Daily Archives: September 5, 2011

Libya Says “Thank You, America!”

At The New York Times, Nicholas Kristof has written an Op-ed from Tripoli, where he has spoken with locals about American involvement in Libya. Almost across the board, the reaction has been the same: “Thank you, America!” or “Thank you, President Obama!”

It’s a really heartening piece that reminds us how important humanitarian intervention is, for, as Kristof says, “It is better to inconsistently save some lives than to consistently save none.”

You can check it out here.

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Republicans Notice Opponents for the First Time

I took this picture at the "Ask Mitt Anyt...

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The Republican nomination process has reached a pivotal stage: the candidates have started to criticize each other as well as President Barack Obama.

The three frontrunners, Representative Michele Bachmann and Governors Rick Perry and Mitt Romney, will face each other in three debates in the next three weeks.

Sarah Palin, meanwhile, just happened to swing through the election-important states of Iowa and New Hampshire this weekend. “There’s room for more,” she said.

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United States Tries to Stall U.N. Vote on Palestine

Palestinian President Mahmoud Abbas

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The Obama administration has circulated a proposal for renewed peace talks with Israel in the hopes of persuading Palestinian president Mahmoud Abbas to abandon the bid for recognition at the United Nations General Assembly beginning September 20.

The United States does not have enough support to block a General Assembly vote on whether to elevate Palestine from an “entity” to a “state,” but the administration has made it clear to president Abbas that the U.S. will veto any request presented to the U.N. Security Council to make a Palestinian state a member.

Last month, the State Department issued a formal diplomatic message to more than seventy countries, urging them to oppose any unilateral moves by Palestine at the United Nations.

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WikiLeaks Documents Show Israeli Diplomatic Relations

Map of Israel, the Palestinian territories (We...

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A recent cache of documents released by WikiLeaks reveals new insights into Israel‘s diplomatic and political relations. The documents cover topics ranging from information about U.S. citizens living in the West Bank to dealing with non-violent protests in the West Bank.

A document from a 2006 meeting between the U.S. ambassador and Israeli foreign minister notes that the model for a secure Israel is keeping Israeli Arabs and Israeli Jews segregated.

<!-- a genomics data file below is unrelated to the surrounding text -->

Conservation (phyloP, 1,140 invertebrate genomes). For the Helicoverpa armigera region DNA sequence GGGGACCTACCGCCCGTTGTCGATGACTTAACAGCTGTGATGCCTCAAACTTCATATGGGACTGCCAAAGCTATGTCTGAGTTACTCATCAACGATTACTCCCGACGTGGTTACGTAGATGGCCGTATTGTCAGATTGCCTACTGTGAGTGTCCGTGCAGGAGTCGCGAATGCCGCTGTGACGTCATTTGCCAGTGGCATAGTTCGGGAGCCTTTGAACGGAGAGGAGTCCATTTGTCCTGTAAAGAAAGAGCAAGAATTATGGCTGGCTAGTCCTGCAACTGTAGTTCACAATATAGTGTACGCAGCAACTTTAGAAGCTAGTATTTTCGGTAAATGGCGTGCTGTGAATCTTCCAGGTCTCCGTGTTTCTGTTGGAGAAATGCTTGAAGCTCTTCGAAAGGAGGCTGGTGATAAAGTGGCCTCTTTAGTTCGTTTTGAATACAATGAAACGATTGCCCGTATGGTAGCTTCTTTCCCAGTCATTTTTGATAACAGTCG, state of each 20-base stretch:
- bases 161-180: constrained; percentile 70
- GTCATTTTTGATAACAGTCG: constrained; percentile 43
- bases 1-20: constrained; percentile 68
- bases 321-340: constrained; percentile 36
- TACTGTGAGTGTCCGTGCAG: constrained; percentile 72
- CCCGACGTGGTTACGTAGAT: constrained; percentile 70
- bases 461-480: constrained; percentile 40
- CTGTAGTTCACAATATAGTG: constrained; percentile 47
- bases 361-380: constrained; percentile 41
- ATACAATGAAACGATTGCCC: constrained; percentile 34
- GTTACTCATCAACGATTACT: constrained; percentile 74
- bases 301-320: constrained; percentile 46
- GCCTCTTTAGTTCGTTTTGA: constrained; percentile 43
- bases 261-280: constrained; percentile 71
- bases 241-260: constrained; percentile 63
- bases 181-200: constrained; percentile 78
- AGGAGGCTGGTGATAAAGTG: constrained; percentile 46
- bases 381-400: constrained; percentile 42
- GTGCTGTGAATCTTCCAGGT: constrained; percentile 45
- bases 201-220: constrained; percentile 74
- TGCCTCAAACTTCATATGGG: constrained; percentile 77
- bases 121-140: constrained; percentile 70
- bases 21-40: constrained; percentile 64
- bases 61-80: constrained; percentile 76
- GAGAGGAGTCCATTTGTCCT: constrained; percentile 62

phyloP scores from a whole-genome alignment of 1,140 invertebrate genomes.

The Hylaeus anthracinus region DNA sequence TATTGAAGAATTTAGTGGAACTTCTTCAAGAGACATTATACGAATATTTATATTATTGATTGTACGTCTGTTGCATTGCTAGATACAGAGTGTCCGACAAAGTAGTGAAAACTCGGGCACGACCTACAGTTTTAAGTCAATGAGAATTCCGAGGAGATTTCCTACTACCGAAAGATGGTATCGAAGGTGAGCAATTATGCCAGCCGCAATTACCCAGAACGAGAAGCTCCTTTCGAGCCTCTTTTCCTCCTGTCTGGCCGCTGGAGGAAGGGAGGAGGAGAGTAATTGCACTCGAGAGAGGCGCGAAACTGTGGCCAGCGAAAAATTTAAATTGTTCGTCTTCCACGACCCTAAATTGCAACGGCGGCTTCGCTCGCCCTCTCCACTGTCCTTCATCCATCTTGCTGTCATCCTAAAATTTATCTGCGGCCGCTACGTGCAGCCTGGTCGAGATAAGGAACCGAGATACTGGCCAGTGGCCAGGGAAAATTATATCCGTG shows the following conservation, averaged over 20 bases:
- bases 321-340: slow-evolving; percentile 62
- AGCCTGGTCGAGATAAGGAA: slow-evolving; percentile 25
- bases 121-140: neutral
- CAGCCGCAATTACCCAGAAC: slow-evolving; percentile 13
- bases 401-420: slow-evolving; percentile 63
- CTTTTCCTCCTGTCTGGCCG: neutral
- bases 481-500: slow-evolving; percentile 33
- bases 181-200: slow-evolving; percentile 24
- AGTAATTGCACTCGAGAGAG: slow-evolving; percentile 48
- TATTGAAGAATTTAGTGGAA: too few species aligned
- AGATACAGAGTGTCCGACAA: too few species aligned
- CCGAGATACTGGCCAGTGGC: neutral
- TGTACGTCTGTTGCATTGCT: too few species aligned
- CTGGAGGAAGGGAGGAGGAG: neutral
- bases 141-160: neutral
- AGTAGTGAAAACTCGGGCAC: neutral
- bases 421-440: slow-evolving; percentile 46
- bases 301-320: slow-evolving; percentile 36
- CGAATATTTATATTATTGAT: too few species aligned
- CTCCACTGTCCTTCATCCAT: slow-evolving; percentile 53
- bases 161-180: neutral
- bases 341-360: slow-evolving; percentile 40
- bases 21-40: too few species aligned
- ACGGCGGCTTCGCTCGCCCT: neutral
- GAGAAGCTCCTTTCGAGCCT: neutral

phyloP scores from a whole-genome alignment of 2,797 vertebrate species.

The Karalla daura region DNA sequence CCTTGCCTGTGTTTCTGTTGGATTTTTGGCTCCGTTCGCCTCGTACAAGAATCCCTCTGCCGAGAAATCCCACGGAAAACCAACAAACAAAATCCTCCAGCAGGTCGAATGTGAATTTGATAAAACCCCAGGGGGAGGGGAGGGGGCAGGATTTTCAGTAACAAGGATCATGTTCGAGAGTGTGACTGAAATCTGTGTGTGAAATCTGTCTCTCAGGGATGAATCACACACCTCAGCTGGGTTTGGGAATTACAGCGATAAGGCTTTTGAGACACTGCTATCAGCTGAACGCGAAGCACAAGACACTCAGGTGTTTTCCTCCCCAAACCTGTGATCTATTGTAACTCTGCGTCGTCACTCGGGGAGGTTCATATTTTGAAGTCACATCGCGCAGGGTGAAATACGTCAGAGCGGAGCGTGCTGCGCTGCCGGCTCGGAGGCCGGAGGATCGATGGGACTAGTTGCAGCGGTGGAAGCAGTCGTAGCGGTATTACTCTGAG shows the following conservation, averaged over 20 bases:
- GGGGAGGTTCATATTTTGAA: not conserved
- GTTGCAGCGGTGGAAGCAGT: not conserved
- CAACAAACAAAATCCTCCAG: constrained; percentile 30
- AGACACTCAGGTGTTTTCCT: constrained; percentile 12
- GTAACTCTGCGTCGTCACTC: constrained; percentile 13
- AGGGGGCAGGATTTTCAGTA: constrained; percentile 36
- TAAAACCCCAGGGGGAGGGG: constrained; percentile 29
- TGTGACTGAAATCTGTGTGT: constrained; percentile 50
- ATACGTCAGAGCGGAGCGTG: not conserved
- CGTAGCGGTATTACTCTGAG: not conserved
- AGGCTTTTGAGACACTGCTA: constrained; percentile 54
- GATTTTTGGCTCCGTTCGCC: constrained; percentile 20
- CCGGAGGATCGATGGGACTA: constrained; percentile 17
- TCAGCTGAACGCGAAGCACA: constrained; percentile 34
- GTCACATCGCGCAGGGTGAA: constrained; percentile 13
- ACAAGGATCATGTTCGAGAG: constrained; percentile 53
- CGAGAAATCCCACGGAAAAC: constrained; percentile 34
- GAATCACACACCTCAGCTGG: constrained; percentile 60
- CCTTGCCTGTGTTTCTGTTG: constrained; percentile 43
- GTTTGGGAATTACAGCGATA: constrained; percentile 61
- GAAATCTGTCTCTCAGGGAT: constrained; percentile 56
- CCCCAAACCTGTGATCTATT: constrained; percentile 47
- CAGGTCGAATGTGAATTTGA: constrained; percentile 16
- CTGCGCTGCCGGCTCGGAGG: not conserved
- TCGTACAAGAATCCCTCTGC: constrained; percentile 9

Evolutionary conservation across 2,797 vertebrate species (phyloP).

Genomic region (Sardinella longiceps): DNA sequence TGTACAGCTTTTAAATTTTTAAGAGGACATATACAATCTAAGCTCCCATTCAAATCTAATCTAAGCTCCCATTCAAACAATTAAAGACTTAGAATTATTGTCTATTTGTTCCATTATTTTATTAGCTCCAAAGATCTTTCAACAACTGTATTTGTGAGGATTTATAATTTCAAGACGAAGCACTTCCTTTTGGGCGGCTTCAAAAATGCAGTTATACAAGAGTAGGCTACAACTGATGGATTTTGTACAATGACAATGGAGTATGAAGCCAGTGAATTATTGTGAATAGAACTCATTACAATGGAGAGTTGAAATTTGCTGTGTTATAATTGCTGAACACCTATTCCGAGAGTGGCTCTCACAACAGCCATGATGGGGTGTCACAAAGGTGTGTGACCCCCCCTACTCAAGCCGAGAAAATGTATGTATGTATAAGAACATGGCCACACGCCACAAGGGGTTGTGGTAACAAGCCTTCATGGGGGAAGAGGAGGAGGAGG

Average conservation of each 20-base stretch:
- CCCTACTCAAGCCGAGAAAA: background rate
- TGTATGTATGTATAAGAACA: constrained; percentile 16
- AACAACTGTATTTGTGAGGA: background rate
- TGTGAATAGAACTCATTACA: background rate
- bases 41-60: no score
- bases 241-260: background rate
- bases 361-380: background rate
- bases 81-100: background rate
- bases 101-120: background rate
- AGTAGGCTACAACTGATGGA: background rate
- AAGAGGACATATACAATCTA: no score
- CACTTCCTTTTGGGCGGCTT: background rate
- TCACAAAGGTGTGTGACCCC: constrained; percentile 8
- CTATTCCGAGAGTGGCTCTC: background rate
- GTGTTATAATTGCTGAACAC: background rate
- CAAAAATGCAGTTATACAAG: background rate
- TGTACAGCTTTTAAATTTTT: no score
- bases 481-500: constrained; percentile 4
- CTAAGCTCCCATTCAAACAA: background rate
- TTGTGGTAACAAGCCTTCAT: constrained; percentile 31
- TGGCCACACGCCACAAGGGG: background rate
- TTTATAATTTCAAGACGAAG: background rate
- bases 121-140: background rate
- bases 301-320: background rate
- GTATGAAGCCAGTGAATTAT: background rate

More recent documents show that U.S. officials have been aware of Israel’s harsh methods of dealing with peaceful protests in the West Bank since February 2010 or earlier.

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Discharged Under DADT and Ready to Reenlist

Hundreds of gay men and lesbians discharged under Don’t Ask, Don’t Tell (DADT) have contacted recruiters or advocacy groups saying they want to reenlist when the policy is repealed on September 20.

Former service members discharged honorably under DADT will, like all other recruits, have to pass physical fitness tests and prove they have skills the armed services needs. Some will have aged to the point that they will need waivers to rejoin.

If they are allowed to rejoin, they will not go back to their former jobs or ranks.

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On This Day…

Roscoe Conkling Arbuckle (1887-1933)

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In 1921, a bootleg-booze-soused party took place in room 1219 at San Francisco’s Westin St. Francis Hotel. As a result of this party, an actress named Virginia Rappe ended up dead.

The man charged with her death was Roscoe “Fatty” Arbuckle, Hollywood‘s first one-million-dollar star.

Arbuckle had ended up at a party in a luxury suite on the twelfth floor of the St. Francis during a break from a hectic filming schedule. Among the guests was Virginia Rappe, a thirty-year-old struggling actress.

Arbuckle and Rappe ended up together in a bedroom. A few minutes later, others heard her screams. Guests rushed in to find Rappe, fully dressed, writhing in pain on the bed.

¬†Arbuckle said he had gone to the bathroom and found Rappe passed out on the floor. He insisted that he had carried her to the bed, and she had fallen off it. Rappe said, “He did this to me.”
When Arbuckle left, the other guests assumed the actress was just drunk, but her condition worsened until her friend took her to the hospital three days later and told the doctor Arbuckle raped Rappe. A medical examination found no evidence of sexual assault.